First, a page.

Chapter 1. Processor Cores
A processor core is a physical Central Processing Unit (CPU) in a computer. Cores are responsible for executing machine code. A socket is the connection between the processor and the motherboard of the computer. The socket is the location on the motherboard that the processor is placed into. A single core processor physically occupies one socket, and has one core available. A quad-core processor physically occupies one socket and has four cores available.
When designing realtime applications, take the number of available cores into account. It is also important to note how caches are shared among cores, and how the cores are physically connected.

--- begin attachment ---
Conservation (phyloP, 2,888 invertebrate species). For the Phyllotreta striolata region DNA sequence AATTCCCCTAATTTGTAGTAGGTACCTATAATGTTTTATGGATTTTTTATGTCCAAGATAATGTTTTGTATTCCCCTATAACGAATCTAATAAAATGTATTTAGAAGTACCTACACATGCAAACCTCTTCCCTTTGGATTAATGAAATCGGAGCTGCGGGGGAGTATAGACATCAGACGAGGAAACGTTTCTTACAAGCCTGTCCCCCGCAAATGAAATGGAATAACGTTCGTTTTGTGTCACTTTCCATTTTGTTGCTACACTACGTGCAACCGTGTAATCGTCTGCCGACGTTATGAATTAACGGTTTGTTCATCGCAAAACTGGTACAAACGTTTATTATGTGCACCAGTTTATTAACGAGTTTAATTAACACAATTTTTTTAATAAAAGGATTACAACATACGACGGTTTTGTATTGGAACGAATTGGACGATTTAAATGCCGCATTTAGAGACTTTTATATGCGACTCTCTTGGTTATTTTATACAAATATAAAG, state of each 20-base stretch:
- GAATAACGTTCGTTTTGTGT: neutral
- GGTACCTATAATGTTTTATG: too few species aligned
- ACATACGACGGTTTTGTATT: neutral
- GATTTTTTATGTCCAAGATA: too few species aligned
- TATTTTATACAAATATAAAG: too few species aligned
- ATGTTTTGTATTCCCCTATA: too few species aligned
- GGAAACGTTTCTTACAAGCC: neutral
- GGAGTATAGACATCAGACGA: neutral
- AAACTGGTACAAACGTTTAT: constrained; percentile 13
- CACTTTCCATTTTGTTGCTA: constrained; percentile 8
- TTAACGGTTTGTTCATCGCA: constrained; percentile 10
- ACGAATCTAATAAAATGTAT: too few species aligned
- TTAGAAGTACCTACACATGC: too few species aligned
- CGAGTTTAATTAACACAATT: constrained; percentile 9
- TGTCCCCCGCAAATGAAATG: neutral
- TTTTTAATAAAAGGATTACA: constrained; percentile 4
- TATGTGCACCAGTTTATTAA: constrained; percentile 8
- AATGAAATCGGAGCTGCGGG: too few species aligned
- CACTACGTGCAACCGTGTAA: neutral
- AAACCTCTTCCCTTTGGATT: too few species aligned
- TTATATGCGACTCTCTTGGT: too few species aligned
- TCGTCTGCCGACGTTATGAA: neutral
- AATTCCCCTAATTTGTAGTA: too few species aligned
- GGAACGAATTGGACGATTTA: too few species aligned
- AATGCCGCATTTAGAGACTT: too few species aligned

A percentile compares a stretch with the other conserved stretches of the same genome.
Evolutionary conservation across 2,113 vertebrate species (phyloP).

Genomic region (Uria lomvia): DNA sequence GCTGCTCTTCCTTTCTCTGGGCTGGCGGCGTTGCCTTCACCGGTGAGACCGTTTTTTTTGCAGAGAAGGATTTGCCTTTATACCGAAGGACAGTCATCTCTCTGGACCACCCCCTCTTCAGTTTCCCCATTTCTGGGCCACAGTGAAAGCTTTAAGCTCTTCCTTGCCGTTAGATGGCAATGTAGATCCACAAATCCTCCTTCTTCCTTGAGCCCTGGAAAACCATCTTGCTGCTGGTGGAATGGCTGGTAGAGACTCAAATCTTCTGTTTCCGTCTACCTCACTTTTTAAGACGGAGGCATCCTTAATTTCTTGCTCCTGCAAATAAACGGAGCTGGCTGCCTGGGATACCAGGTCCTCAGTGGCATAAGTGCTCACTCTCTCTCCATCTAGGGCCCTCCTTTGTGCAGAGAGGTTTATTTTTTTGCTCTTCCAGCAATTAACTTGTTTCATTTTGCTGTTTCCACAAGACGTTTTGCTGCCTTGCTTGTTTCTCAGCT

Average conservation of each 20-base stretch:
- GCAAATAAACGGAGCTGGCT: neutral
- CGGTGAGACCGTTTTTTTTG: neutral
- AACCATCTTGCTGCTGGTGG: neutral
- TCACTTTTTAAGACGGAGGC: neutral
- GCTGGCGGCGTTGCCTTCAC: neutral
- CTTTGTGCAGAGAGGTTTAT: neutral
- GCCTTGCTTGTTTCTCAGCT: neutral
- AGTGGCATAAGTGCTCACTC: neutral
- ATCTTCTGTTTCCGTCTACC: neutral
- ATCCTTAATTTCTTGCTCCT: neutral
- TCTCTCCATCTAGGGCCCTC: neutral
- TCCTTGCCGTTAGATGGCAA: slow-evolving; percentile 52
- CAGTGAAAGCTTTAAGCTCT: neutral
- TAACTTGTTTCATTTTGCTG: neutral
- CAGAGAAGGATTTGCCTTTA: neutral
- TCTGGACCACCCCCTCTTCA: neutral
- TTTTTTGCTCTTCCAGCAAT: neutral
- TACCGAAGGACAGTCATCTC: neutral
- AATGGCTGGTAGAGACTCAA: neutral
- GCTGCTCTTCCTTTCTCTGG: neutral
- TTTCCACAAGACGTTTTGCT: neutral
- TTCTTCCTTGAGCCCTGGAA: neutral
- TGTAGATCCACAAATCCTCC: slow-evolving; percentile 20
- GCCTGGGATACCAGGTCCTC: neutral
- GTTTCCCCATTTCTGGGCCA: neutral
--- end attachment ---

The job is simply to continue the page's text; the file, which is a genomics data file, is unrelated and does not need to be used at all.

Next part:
If multiple cores are available to the application, use threads or processes to take advantage of them. If a program is written without using these constructs, it will only run on one processor at a time. A multi-core platform allows advantages to be gained through using different cores for different types of operations.
Often, the various threads of an application will need to synchronize access to a shared resource, such as a data structure. Performance can be improved in this case by knowing the cache layout of the system. The Tuna tool can be used to help determine the cache layout. Try binding interacting threads to cores, so that they share the cache. Cache sharing reduces memory faults by ensuring that the mutual exclusion primitive (mutex, condvar, or similar) and the data structure itself use the same cache.